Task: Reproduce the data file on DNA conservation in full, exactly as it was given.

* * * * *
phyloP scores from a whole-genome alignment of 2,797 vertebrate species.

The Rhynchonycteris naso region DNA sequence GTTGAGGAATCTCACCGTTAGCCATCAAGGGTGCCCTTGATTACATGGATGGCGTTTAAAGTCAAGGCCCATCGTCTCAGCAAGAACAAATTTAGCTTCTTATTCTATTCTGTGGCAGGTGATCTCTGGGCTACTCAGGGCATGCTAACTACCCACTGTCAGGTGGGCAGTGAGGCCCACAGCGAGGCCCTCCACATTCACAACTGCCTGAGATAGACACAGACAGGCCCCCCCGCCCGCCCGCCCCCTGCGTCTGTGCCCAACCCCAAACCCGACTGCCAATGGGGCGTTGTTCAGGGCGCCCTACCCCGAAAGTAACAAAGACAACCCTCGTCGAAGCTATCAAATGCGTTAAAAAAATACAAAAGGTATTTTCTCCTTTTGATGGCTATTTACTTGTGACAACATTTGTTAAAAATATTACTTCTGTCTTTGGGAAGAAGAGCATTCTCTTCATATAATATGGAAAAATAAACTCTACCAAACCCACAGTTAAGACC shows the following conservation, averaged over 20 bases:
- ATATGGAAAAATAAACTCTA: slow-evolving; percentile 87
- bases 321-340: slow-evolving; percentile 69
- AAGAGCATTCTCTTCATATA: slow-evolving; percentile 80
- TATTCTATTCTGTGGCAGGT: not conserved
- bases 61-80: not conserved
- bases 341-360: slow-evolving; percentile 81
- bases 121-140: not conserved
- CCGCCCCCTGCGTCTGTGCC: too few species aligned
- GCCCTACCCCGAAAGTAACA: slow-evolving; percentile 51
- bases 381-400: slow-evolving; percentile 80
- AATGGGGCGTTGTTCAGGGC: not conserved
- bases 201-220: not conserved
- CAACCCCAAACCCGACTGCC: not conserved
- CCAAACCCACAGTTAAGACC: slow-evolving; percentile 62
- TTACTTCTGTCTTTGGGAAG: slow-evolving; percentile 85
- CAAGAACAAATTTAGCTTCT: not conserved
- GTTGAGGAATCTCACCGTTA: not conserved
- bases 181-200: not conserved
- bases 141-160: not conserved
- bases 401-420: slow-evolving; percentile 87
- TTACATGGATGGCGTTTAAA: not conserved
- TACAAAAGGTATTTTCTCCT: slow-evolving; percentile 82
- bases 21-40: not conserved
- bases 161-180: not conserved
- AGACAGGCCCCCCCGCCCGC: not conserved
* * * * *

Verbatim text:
phyloP scores from a whole-genome alignment of 2,797 vertebrate species.

The Rhynchonycteris naso region DNA sequence GTTGAGGAATCTCACCGTTAGCCATCAAGGGTGCCCTTGATTACATGGATGGCGTTTAAAGTCAAGGCCCATCGTCTCAGCAAGAACAAATTTAGCTTCTTATTCTATTCTGTGGCAGGTGATCTCTGGGCTACTCAGGGCATGCTAACTACCCACTGTCAGGTGGGCAGTGAGGCCCACAGCGAGGCCCTCCACATTCACAACTGCCTGAGATAGACACAGACAGGCCCCCCCGCCCGCCCGCCCCCTGCGTCTGTGCCCAACCCCAAACCCGACTGCCAATGGGGCGTTGTTCAGGGCGCCCTACCCCGAAAGTAACAAAGACAACCCTCGTCGAAGCTATCAAATGCGTTAAAAAAATACAAAAGGTATTTTCTCCTTTTGATGGCTATTTACTTGTGACAACATTTGTTAAAAATATTACTTCTGTCTTTGGGAAGAAGAGCATTCTCTTCATATAATATGGAAAAATAAACTCTACCAAACCCACAGTTAAGACC shows the following conservation, averaged over 20 bases:
- ATATGGAAAAATAAACTCTA: slow-evolving; percentile 87
- bases 321-340: slow-evolving; percentile 69
- AAGAGCATTCTCTTCATATA: slow-evolving; percentile 80
- TATTCTATTCTGTGGCAGGT: not conserved
- bases 61-80: not conserved
- bases 341-360: slow-evolving; percentile 81
- bases 121-140: not conserved
- CCGCCCCCTGCGTCTGTGCC: too few species aligned
- GCCCTACCCCGAAAGTAACA: slow-evolving; percentile 51
- bases 381-400: slow-evolving; percentile 80
- AATGGGGCGTTGTTCAGGGC: not conserved
- bases 201-220: not conserved
- CAACCCCAAACCCGACTGCC: not conserved
- CCAAACCCACAGTTAAGACC: slow-evolving; percentile 62
- TTACTTCTGTCTTTGGGAAG: slow-evolving; percentile 85
- CAAGAACAAATTTAGCTTCT: not conserved
- GTTGAGGAATCTCACCGTTA: not conserved
- bases 181-200: not conserved
- bases 141-160: not conserved
- bases 401-420: slow-evolving; percentile 87
- TTACATGGATGGCGTTTAAA: not conserved
- TACAAAAGGTATTTTCTCCT: slow-evolving; percentile 82
- bases 21-40: not conserved
- bases 161-180: not conserved
- AGACAGGCCCCCCCGCCCGC: not conserved